Koalas are inspirational. Koalas are often called Koala Bears because of their appearance, however they are not really bears. They are marsupial mammals that live in coastal areas of eastern and southern Australia. They have stout furry bodies, no tail, large heads, rounded and fluffy ears, and a spoon-shaped nose. They are from two to almost three feet long and weigh from nine to just over thirty pounds. They range from silver grey to chocolate brown.
Koalas are herbivores. They live in eucalypt woodlands and eat the leaves of these trees. The leaves, however, do not possess high nutritional value therefore a koala sleeps about twenty hours a day. They are awake to forage at night. Koalas are asocial, except for the bond between females and their babies.
Gestation lasts up to seven weeks for the usual single baby. At this age the joey, baby, weighing just a couple of ounces crawls into its mother’s pouch. There the joey suckles milk from one of its mother’s teats. At 26 weeks the fully furry joey begins to peak out of its pouch. It emerges from the pouch at six or seven months when about one pound. The joey stays with its mother and is often on her back. The joey is fully weaned from its mothers milk and weighs about five and a half pounds by the time its a year old. At this time the joey moves away to its own territory and the mother has a new joey if still reproducing.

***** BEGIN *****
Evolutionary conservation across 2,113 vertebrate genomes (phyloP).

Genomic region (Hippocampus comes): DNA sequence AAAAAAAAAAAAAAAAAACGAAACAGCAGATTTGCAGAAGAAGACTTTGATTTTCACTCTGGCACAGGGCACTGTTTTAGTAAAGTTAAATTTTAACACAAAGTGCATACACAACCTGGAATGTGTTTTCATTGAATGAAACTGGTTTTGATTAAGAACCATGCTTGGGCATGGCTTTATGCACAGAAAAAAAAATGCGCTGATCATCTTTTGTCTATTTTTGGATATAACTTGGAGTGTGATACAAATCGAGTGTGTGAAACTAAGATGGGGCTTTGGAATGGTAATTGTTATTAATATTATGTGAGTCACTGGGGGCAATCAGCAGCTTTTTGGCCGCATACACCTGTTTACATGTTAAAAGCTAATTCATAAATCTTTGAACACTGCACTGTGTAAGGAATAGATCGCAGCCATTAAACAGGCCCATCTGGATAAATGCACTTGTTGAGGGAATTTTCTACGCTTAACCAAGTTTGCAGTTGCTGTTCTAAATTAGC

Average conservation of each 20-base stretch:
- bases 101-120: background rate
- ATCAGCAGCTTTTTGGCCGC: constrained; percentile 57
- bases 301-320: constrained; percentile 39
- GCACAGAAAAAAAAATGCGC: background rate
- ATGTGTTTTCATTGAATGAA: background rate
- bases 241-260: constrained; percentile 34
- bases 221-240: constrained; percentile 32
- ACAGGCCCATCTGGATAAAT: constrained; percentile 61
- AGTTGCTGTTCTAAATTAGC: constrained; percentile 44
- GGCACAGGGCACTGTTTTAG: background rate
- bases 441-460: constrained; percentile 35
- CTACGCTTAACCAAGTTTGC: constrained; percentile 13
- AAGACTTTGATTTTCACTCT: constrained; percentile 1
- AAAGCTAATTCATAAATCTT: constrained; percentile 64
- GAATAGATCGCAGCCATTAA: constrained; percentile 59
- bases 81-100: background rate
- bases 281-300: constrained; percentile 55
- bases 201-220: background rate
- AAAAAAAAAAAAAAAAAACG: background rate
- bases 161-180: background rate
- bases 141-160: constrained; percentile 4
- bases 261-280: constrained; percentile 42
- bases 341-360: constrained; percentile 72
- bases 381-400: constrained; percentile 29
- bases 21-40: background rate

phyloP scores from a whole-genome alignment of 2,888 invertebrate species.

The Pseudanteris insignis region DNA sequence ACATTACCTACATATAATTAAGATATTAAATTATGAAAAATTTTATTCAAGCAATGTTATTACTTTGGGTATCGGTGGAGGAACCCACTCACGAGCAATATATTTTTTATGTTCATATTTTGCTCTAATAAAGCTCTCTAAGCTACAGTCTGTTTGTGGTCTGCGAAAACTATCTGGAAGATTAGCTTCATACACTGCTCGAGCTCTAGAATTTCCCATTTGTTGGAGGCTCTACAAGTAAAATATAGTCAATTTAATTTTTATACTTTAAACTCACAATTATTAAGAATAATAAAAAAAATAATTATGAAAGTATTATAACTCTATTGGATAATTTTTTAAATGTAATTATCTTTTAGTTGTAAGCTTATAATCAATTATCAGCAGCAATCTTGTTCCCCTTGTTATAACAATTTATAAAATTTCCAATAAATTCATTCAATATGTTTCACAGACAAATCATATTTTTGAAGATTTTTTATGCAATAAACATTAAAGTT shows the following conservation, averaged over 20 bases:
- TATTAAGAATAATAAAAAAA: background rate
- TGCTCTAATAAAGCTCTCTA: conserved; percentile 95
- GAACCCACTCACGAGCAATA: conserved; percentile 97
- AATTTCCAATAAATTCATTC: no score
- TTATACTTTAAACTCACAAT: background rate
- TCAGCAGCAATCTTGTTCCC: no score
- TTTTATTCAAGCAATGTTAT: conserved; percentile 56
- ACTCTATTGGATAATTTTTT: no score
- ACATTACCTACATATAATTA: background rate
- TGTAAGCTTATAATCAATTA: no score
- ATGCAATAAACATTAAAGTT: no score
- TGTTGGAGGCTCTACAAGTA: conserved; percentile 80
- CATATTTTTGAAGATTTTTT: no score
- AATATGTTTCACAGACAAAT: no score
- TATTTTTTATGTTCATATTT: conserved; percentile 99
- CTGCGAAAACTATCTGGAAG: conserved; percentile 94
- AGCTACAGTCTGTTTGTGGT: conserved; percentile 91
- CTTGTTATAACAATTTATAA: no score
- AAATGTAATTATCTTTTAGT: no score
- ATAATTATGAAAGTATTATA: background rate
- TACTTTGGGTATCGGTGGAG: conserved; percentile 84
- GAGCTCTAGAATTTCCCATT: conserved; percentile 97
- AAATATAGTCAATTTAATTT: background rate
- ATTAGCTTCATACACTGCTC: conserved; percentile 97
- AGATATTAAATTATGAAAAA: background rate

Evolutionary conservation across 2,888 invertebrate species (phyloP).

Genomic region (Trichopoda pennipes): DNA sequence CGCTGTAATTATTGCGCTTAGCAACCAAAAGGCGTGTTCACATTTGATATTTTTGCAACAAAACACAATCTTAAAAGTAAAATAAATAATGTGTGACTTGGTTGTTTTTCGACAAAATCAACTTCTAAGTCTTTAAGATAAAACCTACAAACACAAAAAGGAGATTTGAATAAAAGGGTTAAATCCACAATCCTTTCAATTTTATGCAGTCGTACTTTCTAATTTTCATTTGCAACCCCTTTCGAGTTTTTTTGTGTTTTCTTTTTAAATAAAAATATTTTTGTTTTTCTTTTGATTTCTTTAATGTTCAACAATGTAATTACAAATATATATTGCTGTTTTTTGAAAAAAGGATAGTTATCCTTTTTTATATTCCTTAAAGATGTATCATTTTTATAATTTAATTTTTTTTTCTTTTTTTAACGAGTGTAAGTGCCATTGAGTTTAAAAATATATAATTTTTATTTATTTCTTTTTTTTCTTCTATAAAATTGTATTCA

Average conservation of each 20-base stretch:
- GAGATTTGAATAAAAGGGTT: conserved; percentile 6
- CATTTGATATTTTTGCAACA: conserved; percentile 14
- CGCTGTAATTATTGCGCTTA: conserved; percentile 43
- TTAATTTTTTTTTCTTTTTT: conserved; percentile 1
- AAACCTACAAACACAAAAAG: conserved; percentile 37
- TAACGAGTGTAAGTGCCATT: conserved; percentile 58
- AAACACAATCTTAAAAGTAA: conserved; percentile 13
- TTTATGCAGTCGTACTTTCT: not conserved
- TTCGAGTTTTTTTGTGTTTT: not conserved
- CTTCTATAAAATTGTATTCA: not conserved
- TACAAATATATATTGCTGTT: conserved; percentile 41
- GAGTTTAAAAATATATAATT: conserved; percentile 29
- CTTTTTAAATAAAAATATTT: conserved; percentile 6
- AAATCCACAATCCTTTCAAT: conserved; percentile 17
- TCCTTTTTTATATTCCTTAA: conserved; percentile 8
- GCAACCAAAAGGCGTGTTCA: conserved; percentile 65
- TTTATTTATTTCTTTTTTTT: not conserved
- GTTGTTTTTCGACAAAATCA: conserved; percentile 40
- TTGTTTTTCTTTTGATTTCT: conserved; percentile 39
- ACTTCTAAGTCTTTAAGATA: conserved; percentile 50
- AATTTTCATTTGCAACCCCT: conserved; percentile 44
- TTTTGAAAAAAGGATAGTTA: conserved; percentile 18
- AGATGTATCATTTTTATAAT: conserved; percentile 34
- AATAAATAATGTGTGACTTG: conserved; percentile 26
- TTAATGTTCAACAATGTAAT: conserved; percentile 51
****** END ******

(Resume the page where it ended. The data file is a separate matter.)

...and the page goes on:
The koala has been researched, studied, and documented. It has appeared in paintings, sketches, stories, as a mascot, in songs, on coins, and on animated television programs along with having other cultural implications. Many tourists visit Australia with a goal of seeing koala. Australia has taken steps to protect and preserve koala. Be inspired! Have a bright day!